‘Death Is a Wind That Will Carry You Off’

This poem is not intended as a companion piece to “Music for the End of Time.” The tone is entirely different, not at all apocalyptic. But it covers the same or similar ground, and I can’t help thinking that the difference in treatment is a merely a matter of temperament. Which is enough:

Abbie Conant

Death is a wind that will carry you off
sometime before the following dawn.
It may start with a lake-scented draft
from the cane break behind the house,
or a breeze through an open door
filling your nostrils with your
mother’s party perfume: White Gardenia.
Rolling over your body like a North Pacific wave:
the remembering, bringing the end of time.
The dying dog you fed, the crying child you
comforted; these will stay in the panner’s mesh.
But the soul-blackening betrayals will crumble away
with time itself and the dark pockmarks of your
heart will fall like sad rain to the departing earth.
Your eyes will be as vast as the sky that opens
around you and you will wonder how they remained
so obediently in your head.
Your bones will be gone. Your head will leak into all
air, your hands become breath.
Below, you will hear the weeping at the end of a bad opera.
It will not occur to you that you could be missed by anyone.
You will be following the irresistible scent of a rose
in full bloom not knowing you are in motion.
Not knowing you are nowhere to be found.

Abbie Conant, 2009

Excerpted from 35 of Abbie Conant’s poems, posted by William Osborne, her co-conspirator in life and music. He writes that he has collected her poems “from notebooks and scattered papers she leaves here and there.” There are published poets I’ve known who would turn green with envy at what she sheds. Here’s another from the scattering:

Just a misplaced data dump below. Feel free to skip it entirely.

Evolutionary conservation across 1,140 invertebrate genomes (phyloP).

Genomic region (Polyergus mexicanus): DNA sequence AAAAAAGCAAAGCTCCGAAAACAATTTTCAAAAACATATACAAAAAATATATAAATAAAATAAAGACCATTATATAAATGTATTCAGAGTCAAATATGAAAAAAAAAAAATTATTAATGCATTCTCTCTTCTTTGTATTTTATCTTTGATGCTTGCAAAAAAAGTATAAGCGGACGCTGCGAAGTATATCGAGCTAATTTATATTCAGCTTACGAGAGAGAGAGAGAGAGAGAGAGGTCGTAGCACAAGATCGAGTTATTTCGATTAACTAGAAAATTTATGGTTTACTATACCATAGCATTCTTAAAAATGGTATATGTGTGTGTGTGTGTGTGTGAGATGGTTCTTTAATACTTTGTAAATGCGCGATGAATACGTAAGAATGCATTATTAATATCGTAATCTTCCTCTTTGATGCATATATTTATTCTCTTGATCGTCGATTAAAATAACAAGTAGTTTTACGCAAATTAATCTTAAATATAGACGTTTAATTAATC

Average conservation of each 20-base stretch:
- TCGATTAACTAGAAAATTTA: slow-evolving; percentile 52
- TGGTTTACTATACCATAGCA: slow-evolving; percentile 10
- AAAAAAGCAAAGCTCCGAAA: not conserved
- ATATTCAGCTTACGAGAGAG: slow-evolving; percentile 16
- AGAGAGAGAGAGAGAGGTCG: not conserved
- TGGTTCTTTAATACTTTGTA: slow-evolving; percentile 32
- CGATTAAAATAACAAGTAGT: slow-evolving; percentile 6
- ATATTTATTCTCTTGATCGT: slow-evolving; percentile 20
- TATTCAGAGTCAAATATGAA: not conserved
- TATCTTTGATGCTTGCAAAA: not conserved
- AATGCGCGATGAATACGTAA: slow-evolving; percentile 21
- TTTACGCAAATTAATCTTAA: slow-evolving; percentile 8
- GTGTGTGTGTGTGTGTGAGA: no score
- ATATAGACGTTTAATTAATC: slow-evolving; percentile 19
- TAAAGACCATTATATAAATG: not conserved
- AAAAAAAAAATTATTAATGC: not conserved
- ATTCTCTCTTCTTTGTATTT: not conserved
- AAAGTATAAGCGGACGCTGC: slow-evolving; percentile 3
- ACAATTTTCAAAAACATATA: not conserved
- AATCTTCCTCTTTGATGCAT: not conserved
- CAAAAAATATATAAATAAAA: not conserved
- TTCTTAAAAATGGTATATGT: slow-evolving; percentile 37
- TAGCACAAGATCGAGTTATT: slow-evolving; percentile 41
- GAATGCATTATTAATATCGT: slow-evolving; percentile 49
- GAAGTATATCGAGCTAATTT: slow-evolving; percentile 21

I loll in time, bask in piles of minutes
that I know will run out like tacks in a
carpenter’s jar.

A whole day before me like a feast of hours,
embraces me in seeming eternity that darkens
at nightfall.

I am left wondering at splashed stars on the
roof of being, the moon like an owl
looking back at me as I stand in the cooling yard
among the sleepers stretched out in
their beds,
in tidy houses just far apart enough to not
offend like business men positioned just so in
an elevator.

My time here is measured with your heartbeat.
Your eyes float in space, see me, are silent.
They are beautiful when you remember to love
me, sere and punctured when you do not.

I am an exoskeleton, whose fresh, winged life
is with you.

Not here at all.

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